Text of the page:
Google made a number of big announcements this summer at its Google Cloud Next conference. Two particularly notable announcements were the Google Kubernetes Engine (GKE) serverless add-on and Knative, both of which are designed to help organizations take advantage of the greater scalability, flexibility and portability of a serverless container environment based on Kubernetes. Of course, regardless of whether your containers run on a server, you still need to secure and protect them.
Google Cloud Next
Kubernetes has established its dominance in the container orchestration platform space. It is not the only orchestration solution out there, but it has managed to become the de facto standard in much the same way Docker is synonymous with containers.
Google developed GKE to offer customers a reliable, efficient and secure way to run Kubernetes clusters. It is a managed, production-ready environment for deploying containerized applications, giving organizations a framework that enables them to accelerate time to market.
At the Google Cloud Next conference, Google unveiled a new GKE serverless add-on that lets customers run serverless workloads on GKE with one-step deployment. According to a blog post from Google, “You can go from source to containers instantaneously, auto-scale your stateless container-based workloads, and even scale down to zero.”
In addition, Google announced Knative. Google recognizes that some organizations need to run container environments on-premises or in hybrid scenarios that span multiple clouds. Knative is an open source set of components, based on the same technology as the GKE serverless add-on, that provides organizations with the building blocks necessary to deploy container-based serverless applications across various platforms.
“Knative focuses on the common but challenging parts of running apps, such as orchestrating source-to-container builds, routing and managing traffic during deployment, auto-scaling workloads, and binding services to event ecosystems,” according to Google.
Securing and Protecting Containers in a Serverless World
Awesome. Now you can run containers on serverless environment in the Google Cloud using the GKE serverless add-on and you can take advantage of Knative to run those same serverless containerized applications anywhere, on any cloud or infrastructure supported by Kubernetes. You also need to secure and protect those containers.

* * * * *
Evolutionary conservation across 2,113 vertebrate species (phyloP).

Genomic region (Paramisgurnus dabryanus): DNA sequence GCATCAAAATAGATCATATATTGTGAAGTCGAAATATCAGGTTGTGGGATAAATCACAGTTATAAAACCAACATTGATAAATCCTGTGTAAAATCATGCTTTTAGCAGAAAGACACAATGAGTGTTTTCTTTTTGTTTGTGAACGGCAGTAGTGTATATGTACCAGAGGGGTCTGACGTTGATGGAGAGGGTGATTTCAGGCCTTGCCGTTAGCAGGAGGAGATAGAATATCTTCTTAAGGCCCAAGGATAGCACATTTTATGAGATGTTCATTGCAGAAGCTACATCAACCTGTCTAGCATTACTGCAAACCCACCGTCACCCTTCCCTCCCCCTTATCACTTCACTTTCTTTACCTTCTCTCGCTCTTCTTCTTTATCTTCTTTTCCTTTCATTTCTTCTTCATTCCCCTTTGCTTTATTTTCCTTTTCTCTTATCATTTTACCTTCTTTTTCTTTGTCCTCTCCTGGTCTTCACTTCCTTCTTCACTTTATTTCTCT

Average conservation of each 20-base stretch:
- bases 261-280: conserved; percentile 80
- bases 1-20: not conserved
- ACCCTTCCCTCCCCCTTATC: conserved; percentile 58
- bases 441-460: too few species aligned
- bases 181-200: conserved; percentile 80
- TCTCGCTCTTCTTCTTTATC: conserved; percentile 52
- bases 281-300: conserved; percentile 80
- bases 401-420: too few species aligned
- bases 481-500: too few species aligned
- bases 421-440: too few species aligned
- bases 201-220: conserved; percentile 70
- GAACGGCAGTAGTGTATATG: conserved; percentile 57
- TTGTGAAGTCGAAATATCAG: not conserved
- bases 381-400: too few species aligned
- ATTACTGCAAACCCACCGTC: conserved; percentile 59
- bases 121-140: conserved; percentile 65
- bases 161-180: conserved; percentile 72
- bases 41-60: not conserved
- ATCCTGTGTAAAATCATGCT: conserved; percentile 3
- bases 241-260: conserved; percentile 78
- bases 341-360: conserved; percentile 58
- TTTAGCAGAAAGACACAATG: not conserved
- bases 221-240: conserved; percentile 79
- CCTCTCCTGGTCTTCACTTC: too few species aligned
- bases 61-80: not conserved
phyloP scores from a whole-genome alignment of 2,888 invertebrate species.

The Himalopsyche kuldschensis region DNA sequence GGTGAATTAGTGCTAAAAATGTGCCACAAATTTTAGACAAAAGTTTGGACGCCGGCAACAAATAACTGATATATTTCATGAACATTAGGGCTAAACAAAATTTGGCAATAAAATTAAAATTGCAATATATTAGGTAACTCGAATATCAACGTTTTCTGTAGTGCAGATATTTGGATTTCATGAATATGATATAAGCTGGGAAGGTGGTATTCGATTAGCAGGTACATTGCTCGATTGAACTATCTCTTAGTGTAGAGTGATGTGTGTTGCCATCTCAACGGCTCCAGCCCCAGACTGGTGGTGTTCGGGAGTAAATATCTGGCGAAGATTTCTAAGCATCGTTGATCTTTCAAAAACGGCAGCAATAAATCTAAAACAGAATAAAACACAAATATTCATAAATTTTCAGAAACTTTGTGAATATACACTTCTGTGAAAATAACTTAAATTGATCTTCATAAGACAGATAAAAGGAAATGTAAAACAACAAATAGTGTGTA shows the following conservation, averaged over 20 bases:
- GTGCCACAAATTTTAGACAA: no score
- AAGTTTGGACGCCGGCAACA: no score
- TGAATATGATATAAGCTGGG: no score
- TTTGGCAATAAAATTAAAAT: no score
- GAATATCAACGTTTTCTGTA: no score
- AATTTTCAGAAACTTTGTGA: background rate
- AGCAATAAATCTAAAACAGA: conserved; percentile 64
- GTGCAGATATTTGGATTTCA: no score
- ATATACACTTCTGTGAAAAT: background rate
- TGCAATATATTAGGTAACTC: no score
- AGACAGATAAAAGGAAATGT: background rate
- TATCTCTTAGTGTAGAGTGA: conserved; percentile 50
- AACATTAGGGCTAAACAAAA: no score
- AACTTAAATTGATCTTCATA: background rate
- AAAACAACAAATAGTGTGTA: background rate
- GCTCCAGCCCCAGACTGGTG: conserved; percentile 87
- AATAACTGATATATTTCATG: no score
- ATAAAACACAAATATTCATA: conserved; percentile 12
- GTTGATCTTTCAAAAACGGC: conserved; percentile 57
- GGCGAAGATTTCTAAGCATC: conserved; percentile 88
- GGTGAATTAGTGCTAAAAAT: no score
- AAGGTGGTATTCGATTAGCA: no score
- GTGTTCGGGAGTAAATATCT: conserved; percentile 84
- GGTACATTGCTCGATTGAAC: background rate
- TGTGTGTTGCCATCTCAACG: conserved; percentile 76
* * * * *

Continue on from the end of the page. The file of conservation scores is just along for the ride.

When it comes to container security, there are plenty of reasons to choose a container-native solution, regardless of what platform you run it on. Container security solutions that require root or elevated privileges to gain visibility into the containers expose you to additional potential risk, and solutions that rely on a software agent being installed limit the portability—and possibly scalability—of the containers, which are key reasons companies adopt containers in the first place.
The best way to get comprehensive visibility and protection for containers in any environment is by building security directly into each individual container. When you’re working in a serverless environment, such as with the GKE serverless add-on or Knative, it is the only way to effectively secure your containers. There is no underlying operating system on which to provide root access to or to install agent software—your only option, really, is to deploy containers that have security built-in.
“To address the security and compliance requirements of these new applications and infrastructure, it’s time to embed security into the process and technology from the beginning,” says Asif Awan, co-founder and chief technology officer at Layered Insight.
Serverless platforms are still a relatively young concept, but they are gaining momentum. It’s crucial to keep your eye on where things are going and not paint yourself—or your containerized applications—into a limited or proprietary corner. By choosing container-native security that is not dependent on a particular platform or operating system, you leave yourself free to explore different options and integrate with or migrate to other platforms at will so you can do what makes the most sense for your organizations operationally and financially, without sacrificing security.